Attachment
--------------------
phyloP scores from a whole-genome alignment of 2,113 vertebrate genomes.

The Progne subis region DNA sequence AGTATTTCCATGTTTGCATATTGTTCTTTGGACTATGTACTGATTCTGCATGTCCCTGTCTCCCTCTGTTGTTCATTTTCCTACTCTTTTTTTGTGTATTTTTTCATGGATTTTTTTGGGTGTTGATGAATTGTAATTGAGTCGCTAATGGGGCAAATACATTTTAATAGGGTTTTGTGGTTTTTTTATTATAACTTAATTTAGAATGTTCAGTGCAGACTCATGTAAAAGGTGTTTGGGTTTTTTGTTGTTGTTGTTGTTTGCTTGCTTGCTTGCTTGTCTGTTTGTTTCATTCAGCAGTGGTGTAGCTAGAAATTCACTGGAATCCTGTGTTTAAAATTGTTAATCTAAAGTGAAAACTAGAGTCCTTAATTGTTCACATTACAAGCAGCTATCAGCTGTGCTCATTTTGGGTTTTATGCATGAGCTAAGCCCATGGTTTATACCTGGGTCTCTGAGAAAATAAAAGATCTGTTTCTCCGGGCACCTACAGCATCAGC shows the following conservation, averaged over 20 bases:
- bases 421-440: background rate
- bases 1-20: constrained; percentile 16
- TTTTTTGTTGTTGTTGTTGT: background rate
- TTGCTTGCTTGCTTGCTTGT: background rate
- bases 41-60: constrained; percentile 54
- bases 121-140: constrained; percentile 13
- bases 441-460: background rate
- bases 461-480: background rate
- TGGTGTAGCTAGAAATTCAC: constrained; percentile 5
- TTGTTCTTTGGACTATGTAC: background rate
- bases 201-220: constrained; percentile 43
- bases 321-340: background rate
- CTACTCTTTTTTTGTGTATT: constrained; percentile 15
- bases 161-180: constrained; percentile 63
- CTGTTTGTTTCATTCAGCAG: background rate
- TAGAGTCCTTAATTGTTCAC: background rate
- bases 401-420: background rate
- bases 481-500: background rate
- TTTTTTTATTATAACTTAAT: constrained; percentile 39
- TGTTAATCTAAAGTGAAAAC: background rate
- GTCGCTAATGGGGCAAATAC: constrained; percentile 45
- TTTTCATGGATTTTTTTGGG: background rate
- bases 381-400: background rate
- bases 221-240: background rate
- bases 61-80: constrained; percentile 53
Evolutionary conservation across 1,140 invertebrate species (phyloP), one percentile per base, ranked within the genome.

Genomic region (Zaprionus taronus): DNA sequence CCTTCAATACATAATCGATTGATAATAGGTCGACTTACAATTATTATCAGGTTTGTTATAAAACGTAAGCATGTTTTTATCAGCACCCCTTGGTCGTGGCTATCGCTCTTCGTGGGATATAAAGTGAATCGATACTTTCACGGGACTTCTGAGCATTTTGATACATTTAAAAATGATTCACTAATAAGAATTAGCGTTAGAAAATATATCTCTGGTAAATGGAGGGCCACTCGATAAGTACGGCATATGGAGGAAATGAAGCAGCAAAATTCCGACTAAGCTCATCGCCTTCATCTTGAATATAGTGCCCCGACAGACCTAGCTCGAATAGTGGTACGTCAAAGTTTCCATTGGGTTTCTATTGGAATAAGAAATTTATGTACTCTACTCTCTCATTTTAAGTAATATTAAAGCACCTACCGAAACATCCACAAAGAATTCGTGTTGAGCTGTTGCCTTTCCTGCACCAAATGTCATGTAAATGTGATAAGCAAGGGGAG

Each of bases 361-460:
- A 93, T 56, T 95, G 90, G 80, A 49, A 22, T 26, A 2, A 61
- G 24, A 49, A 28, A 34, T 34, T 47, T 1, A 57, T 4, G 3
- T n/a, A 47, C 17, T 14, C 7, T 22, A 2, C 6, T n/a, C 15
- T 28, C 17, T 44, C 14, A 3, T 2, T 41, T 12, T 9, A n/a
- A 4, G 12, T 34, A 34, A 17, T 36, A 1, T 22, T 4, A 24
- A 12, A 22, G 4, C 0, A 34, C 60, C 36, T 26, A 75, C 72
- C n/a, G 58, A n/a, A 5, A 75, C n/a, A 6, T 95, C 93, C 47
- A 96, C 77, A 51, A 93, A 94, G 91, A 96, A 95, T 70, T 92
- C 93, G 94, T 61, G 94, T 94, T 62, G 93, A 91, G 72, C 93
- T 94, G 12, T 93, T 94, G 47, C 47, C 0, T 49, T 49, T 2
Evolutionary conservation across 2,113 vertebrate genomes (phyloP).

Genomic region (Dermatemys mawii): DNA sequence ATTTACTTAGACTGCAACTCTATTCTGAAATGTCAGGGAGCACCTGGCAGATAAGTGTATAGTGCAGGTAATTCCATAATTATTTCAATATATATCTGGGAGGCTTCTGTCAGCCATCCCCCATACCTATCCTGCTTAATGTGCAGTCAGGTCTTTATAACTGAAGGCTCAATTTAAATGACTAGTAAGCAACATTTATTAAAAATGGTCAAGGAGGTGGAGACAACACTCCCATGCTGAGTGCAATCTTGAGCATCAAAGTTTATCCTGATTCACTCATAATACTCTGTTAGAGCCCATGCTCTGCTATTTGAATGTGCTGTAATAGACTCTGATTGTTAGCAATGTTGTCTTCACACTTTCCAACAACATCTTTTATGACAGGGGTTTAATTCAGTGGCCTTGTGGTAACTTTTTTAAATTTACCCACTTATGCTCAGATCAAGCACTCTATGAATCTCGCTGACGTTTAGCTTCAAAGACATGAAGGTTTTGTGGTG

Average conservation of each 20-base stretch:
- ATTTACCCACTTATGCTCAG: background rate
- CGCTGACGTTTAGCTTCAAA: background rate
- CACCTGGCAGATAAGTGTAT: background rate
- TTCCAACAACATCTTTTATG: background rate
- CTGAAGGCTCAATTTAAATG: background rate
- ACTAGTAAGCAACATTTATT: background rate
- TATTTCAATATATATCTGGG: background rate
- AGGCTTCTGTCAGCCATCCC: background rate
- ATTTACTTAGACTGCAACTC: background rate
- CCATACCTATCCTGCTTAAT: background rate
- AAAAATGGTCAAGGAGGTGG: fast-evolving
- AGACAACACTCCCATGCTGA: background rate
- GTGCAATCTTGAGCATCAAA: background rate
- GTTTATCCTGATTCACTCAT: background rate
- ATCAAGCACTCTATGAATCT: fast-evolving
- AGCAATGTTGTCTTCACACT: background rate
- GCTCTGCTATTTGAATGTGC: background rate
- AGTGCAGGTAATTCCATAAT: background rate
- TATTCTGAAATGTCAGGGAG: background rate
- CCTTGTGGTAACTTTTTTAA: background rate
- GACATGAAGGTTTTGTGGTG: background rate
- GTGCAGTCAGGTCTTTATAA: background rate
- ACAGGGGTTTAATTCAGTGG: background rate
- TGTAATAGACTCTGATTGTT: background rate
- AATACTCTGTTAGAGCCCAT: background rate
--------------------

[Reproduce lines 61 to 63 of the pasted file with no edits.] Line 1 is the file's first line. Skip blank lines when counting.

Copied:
- AGTGCAGGTAATTCCATAAT: background rate
- TATTCTGAAATGTCAGGGAG: background rate
- CCTTGTGGTAACTTTTTTAA: background rate